The Three Spires

More buildings that have been around for many years

The Spires buildings looking South

The spire buildings are at least 100 years old, there were originally three, there are now only two. Their current condition is an indication as to the quality of the original design and how well they were built.

They appeared in the promotional material ‘Lovely Laindon’ produced for Harry Foulger who was one of the Estate Agents and developers at the time.

The Spires looking North

It is interesting to note that the caption on this photograph says ‘Laindon Village’. Prior to 1900 there were four main areas of population. Laindon Common, St Nicholas Church, Great Gubbins near the junction of the High Road and St Nicholas Lane and Laindon Cross. They were however no more than small hamlets but if any area was going to be referred to as a village it would have been this spot leading to Laindon Cross.

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  • Mention needs to be made that it was in this stretch of Laindon High Road, on the east side, a bungalow named “Kinross” (in fact, the first on the left after passing the “Old Fortune” and barely visible in the photograph), was the boyhood home of Peter Lucas whose authorship of several published historical works on both Basildon and Laindon serve as a useful starting point for local studies. As will be seen there were more habitations constructed on the west side of this stretch. My guess is that the photographers standpoint to take the picture was pretty close to where the “new” Southend Arterial Road (alias A127) intersected the High Road with such consequent misfortune. Perhaps he was standing on the site of the new roadhouse that became known as the “Fortune of War” supplanting the original public house of that name. It will be noted that the white railing along the west side of the road seems to extend as far as the eye can see. This protected pedestrians falling into the ditch that paralleled the High Road on that side from a point just north of Laindon Station. Further south it had been concealed in pipes but here, at the north end practically every habitation had its own bridge across to the front gate behind the line of trees. Was this the “lost” River Lyge from which the parish name of Laindon is said to have been derived? The creation of the A127 meant that, in addition to the re-locating of the “Fortune of War”, the resultant crossroads became a magnet for setting up a number of commercial undertakings designed to capture passing trade. “Enifer’s Café” (now a rebuilt McDonald’s franchise) became one and the house on the extreme left in the photograph is probably that which became known as the “Fortune Tearooms”.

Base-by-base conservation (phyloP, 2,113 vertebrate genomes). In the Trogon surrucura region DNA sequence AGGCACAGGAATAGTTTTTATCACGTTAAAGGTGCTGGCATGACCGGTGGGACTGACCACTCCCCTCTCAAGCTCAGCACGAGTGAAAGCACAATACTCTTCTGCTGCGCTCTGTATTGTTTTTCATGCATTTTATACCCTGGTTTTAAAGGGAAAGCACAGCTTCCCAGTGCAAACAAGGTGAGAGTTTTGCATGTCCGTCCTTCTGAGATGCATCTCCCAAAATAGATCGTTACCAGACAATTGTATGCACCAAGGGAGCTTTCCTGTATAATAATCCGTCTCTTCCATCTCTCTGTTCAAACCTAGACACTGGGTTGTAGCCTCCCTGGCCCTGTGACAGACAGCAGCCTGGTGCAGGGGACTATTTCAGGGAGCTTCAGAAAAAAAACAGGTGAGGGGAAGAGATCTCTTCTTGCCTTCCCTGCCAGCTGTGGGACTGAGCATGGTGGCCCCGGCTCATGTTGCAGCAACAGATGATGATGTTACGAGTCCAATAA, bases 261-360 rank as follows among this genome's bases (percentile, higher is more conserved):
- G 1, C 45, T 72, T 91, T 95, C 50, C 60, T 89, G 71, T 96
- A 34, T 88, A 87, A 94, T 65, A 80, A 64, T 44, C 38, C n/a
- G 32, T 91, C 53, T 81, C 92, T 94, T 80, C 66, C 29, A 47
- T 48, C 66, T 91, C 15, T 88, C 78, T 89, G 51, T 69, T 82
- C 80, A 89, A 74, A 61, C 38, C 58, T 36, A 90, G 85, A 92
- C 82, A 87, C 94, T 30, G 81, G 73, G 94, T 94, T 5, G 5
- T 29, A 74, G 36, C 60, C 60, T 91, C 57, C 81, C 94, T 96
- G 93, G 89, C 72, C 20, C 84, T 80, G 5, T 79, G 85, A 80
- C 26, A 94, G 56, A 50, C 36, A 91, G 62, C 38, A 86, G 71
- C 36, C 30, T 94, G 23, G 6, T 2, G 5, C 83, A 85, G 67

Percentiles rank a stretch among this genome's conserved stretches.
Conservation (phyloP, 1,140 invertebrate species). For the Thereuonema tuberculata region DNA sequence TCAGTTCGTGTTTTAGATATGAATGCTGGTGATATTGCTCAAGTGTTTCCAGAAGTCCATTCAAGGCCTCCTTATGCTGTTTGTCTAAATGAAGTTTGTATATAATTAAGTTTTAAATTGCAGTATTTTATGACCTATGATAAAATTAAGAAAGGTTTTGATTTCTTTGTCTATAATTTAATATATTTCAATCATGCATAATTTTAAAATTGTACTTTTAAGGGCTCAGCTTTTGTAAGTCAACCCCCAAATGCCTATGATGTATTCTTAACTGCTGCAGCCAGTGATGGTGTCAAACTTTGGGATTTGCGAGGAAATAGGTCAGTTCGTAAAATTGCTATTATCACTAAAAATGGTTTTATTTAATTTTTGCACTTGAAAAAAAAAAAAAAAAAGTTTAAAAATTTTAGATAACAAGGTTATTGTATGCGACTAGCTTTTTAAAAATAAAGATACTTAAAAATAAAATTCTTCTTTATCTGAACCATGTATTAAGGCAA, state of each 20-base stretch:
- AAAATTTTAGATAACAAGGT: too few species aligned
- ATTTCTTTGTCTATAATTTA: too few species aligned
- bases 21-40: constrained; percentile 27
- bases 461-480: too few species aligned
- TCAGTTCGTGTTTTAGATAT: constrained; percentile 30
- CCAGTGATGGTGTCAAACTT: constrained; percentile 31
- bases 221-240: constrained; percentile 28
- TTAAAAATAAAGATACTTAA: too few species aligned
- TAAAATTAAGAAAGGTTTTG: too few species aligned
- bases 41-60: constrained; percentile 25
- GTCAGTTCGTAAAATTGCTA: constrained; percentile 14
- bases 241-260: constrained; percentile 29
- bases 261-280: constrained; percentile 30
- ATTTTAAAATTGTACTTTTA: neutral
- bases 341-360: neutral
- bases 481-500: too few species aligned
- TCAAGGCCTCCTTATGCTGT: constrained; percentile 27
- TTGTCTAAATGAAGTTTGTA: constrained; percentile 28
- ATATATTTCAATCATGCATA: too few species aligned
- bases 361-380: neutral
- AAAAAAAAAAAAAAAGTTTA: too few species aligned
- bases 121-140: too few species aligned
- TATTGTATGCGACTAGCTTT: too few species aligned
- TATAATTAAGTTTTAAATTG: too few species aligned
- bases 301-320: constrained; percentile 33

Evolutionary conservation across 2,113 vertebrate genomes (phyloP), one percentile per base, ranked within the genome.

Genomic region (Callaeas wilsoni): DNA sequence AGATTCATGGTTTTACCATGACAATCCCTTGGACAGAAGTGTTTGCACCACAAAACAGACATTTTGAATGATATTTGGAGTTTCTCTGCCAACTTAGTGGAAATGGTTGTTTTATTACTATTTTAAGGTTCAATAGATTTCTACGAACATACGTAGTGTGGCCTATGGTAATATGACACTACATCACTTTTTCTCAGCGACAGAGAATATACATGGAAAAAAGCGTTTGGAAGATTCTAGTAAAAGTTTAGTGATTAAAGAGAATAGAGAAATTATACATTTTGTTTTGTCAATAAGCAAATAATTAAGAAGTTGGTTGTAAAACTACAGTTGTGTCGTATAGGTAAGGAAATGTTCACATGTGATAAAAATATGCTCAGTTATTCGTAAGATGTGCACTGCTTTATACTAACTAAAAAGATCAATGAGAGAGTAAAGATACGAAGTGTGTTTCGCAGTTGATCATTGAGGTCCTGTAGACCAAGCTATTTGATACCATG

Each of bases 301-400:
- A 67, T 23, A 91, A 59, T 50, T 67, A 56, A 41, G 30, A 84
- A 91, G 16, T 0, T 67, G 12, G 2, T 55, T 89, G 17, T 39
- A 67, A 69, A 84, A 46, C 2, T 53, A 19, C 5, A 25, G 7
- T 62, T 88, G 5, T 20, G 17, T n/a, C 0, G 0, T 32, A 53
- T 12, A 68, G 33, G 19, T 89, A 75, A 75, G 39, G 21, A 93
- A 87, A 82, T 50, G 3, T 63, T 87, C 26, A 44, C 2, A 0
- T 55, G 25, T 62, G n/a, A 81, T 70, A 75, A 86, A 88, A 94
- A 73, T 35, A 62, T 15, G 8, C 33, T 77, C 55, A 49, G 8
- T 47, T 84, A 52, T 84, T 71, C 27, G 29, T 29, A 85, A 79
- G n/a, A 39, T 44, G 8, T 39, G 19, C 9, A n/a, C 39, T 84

By John Bathurst (17/08/2011)

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